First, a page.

Rock II: Rock Music from 1970 to the Present
Office: Ferguson 158
Phone: (612) 624-0385
Office Hour: Tuesday, 10:00-11:15
Book (available at the University Bookstore)
Bret Easton Ellis, Less Than Zero (1985)
Other necessary material
A clipboard. We do not have desks in this classroom, and you will need something hard to write on--something that doesn't contain any writing--when the midterm and the final come along. This is your responsibility, and should be taken seriously.
Grove Music Online
You will be making regular use of articles in this resource. Though you can reach it from any computer, you cannot dial it up directly. This is a site to which the University of Minnesota has a paid online subscription. You reach it either through the course website described above, or by going to the music library webpage--http://music.lib.umn.edu/--clicking on "Music" in the left menu, scrolling about 35% of the way down the list that appears, then selecting "Grove Dictionary of Music and Musicians" (just to the right of "Research Tools"), entering your UMN Internet ID and Password, then searching, selecting only "Grove Music Online" from the available list of sources.
Oxford Encyclopedia of Popular Music
Reach this site just as you do Grove Music Online, but on the final search screen, select "Encyclopedia of Popular Music" instead of "Grove Music Online."
This, too, is a subscription service reachable through the Music Library website. It is here that you can find the four articles from print sources we will be reading in the courses of the semester (three of them to which you will be writing written responses, as described below). You can reach these through the course website, or by going to the music library webpage--http://music.lib.umn.edu/--clicking on "Music" in the left menu, scrolling about 15% of the way down the list that appears, then selecting "MasterFile Premier." You will have to enter your UMN Internet ID and Password, then can search for relevant terms (the authors name and a few words of the title will usually bring up the article you want.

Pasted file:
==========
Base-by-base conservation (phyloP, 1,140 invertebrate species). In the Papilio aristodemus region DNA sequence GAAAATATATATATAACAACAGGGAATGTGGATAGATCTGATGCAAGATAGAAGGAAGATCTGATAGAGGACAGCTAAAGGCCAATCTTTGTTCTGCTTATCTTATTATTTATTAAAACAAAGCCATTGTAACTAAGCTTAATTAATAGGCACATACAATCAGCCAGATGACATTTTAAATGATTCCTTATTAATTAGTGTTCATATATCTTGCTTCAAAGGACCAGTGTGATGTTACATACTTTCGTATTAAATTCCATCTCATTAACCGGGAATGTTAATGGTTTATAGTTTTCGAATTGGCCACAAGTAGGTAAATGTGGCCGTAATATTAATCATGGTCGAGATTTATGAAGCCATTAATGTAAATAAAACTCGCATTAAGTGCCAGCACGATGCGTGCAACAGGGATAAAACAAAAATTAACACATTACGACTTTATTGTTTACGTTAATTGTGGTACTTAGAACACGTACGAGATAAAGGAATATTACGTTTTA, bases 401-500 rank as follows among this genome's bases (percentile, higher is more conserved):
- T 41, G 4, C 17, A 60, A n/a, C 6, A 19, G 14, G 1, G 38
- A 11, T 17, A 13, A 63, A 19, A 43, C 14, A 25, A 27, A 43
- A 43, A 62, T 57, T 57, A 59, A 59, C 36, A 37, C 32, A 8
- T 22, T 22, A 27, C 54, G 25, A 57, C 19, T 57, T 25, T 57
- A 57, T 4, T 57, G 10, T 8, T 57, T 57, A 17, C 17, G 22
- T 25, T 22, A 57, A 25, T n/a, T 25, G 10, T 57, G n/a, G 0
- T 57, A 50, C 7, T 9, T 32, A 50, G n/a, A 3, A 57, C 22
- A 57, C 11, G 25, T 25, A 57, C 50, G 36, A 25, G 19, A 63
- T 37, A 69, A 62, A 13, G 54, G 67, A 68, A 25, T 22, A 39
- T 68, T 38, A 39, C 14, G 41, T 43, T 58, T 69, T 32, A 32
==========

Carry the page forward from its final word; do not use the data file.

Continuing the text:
This course takes up the history of rock toward the end of what most historians consider its Golden Age. From the emergence of "progressive" rock in the early '70s, we will trace the course of rock and related styles to the present day, considering "arena" rock, punk, new wave, heavy metal, rap, grunge, and a range of "alternative" styles. Rather than a broad-ranging historical survey--in which we might attempt a fleeting, superficial coverage of all the major players in each particular era--we will be delving deeply into a small sampling of songs from a small selection of artists. You should thus not take offense if your favorite band never comes up; statistically speaking, it probably won't (that's what the last paper topic is for). Most of our attention will be focused on how selected individual songs make their effects, in particular, how the structure and language of their music interact with what they appear to have to say. But we will consider, as well, the uses to which rock and other styles have been put through this period, how they have contributed to ideas of youth culture, race identity, gender identity, and other social formations.